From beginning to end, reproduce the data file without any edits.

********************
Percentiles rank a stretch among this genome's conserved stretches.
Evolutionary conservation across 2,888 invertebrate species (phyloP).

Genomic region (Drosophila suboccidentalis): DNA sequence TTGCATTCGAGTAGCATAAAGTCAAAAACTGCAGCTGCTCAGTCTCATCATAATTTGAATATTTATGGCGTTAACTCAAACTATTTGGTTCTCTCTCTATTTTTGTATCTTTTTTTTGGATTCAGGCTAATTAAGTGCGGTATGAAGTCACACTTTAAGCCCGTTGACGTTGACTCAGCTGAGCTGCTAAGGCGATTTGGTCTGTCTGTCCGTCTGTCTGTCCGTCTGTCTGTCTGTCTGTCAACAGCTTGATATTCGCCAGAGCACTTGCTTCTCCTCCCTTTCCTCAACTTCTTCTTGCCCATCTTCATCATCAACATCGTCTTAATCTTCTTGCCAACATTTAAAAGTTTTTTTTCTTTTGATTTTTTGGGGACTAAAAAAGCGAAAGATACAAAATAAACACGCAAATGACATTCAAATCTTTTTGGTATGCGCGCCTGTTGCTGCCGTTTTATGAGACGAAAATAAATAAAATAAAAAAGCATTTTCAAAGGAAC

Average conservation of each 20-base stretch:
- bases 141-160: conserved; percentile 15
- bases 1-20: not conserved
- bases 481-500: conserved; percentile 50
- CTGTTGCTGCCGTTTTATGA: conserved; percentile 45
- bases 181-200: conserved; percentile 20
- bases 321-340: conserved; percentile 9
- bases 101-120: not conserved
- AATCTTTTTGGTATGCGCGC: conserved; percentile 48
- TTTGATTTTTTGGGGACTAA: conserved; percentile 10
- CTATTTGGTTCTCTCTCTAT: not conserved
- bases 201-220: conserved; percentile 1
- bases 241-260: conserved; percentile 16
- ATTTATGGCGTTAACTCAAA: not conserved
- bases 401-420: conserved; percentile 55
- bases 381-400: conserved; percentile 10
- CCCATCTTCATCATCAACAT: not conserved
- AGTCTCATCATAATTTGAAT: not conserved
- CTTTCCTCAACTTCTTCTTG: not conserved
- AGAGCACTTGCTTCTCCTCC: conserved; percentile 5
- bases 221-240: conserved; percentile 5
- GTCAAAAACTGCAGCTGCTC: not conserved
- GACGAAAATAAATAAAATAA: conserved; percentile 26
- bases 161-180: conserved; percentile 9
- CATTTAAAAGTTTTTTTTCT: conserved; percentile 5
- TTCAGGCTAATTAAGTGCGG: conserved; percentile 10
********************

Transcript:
Percentiles rank a stretch among this genome's conserved stretches.
Evolutionary conservation across 2,888 invertebrate species (phyloP).

Genomic region (Drosophila suboccidentalis): DNA sequence TTGCATTCGAGTAGCATAAAGTCAAAAACTGCAGCTGCTCAGTCTCATCATAATTTGAATATTTATGGCGTTAACTCAAACTATTTGGTTCTCTCTCTATTTTTGTATCTTTTTTTTGGATTCAGGCTAATTAAGTGCGGTATGAAGTCACACTTTAAGCCCGTTGACGTTGACTCAGCTGAGCTGCTAAGGCGATTTGGTCTGTCTGTCCGTCTGTCTGTCCGTCTGTCTGTCTGTCTGTCAACAGCTTGATATTCGCCAGAGCACTTGCTTCTCCTCCCTTTCCTCAACTTCTTCTTGCCCATCTTCATCATCAACATCGTCTTAATCTTCTTGCCAACATTTAAAAGTTTTTTTTCTTTTGATTTTTTGGGGACTAAAAAAGCGAAAGATACAAAATAAACACGCAAATGACATTCAAATCTTTTTGGTATGCGCGCCTGTTGCTGCCGTTTTATGAGACGAAAATAAATAAAATAAAAAAGCATTTTCAAAGGAAC

Average conservation of each 20-base stretch:
- bases 141-160: conserved; percentile 15
- bases 1-20: not conserved
- bases 481-500: conserved; percentile 50
- CTGTTGCTGCCGTTTTATGA: conserved; percentile 45
- bases 181-200: conserved; percentile 20
- bases 321-340: conserved; percentile 9
- bases 101-120: not conserved
- AATCTTTTTGGTATGCGCGC: conserved; percentile 48
- TTTGATTTTTTGGGGACTAA: conserved; percentile 10
- CTATTTGGTTCTCTCTCTAT: not conserved
- bases 201-220: conserved; percentile 1
- bases 241-260: conserved; percentile 16
- ATTTATGGCGTTAACTCAAA: not conserved
- bases 401-420: conserved; percentile 55
- bases 381-400: conserved; percentile 10
- CCCATCTTCATCATCAACAT: not conserved
- AGTCTCATCATAATTTGAAT: not conserved
- CTTTCCTCAACTTCTTCTTG: not conserved
- AGAGCACTTGCTTCTCCTCC: conserved; percentile 5
- bases 221-240: conserved; percentile 5
- GTCAAAAACTGCAGCTGCTC: not conserved
- GACGAAAATAAATAAAATAA: conserved; percentile 26
- bases 161-180: conserved; percentile 9
- CATTTAAAAGTTTTTTTTCT: conserved; percentile 5
- TTCAGGCTAATTAAGTGCGG: conserved; percentile 10